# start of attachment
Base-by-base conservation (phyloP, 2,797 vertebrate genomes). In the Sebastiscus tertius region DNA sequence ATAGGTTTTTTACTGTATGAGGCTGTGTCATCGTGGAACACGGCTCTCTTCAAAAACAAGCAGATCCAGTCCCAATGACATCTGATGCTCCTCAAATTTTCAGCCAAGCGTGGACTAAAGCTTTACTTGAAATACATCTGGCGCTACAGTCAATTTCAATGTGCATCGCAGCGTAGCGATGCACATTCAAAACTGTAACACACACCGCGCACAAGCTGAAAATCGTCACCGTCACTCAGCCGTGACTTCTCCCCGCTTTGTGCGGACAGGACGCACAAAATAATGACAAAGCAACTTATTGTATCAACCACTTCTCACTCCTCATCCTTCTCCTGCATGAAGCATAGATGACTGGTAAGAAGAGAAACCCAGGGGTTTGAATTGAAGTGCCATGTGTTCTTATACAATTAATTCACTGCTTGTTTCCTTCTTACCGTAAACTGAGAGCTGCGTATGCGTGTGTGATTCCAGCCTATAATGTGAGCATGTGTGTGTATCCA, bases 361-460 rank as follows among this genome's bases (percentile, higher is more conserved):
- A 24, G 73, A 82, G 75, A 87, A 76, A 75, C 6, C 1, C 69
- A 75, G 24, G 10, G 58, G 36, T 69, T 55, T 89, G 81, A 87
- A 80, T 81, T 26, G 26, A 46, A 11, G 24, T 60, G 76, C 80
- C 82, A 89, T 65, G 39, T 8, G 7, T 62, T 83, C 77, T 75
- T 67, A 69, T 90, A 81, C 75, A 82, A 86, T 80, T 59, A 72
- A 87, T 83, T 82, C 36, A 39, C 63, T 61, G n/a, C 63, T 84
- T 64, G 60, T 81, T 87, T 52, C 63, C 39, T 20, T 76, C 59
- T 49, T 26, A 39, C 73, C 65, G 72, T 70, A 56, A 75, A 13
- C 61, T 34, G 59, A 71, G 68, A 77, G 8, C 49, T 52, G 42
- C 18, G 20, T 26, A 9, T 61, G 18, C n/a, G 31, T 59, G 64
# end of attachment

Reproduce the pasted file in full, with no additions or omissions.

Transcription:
Base-by-base conservation (phyloP, 2,797 vertebrate genomes). In the Sebastiscus tertius region DNA sequence ATAGGTTTTTTACTGTATGAGGCTGTGTCATCGTGGAACACGGCTCTCTTCAAAAACAAGCAGATCCAGTCCCAATGACATCTGATGCTCCTCAAATTTTCAGCCAAGCGTGGACTAAAGCTTTACTTGAAATACATCTGGCGCTACAGTCAATTTCAATGTGCATCGCAGCGTAGCGATGCACATTCAAAACTGTAACACACACCGCGCACAAGCTGAAAATCGTCACCGTCACTCAGCCGTGACTTCTCCCCGCTTTGTGCGGACAGGACGCACAAAATAATGACAAAGCAACTTATTGTATCAACCACTTCTCACTCCTCATCCTTCTCCTGCATGAAGCATAGATGACTGGTAAGAAGAGAAACCCAGGGGTTTGAATTGAAGTGCCATGTGTTCTTATACAATTAATTCACTGCTTGTTTCCTTCTTACCGTAAACTGAGAGCTGCGTATGCGTGTGTGATTCCAGCCTATAATGTGAGCATGTGTGTGTATCCA, bases 361-460 rank as follows among this genome's bases (percentile, higher is more conserved):
- A 24, G 73, A 82, G 75, A 87, A 76, A 75, C 6, C 1, C 69
- A 75, G 24, G 10, G 58, G 36, T 69, T 55, T 89, G 81, A 87
- A 80, T 81, T 26, G 26, A 46, A 11, G 24, T 60, G 76, C 80
- C 82, A 89, T 65, G 39, T 8, G 7, T 62, T 83, C 77, T 75
- T 67, A 69, T 90, A 81, C 75, A 82, A 86, T 80, T 59, A 72
- A 87, T 83, T 82, C 36, A 39, C 63, T 61, G n/a, C 63, T 84
- T 64, G 60, T 81, T 87, T 52, C 63, C 39, T 20, T 76, C 59
- T 49, T 26, A 39, C 73, C 65, G 72, T 70, A 56, A 75, A 13
- C 61, T 34, G 59, A 71, G 68, A 77, G 8, C 49, T 52, G 42
- C 18, G 20, T 26, A 9, T 61, G 18, C n/a, G 31, T 59, G 64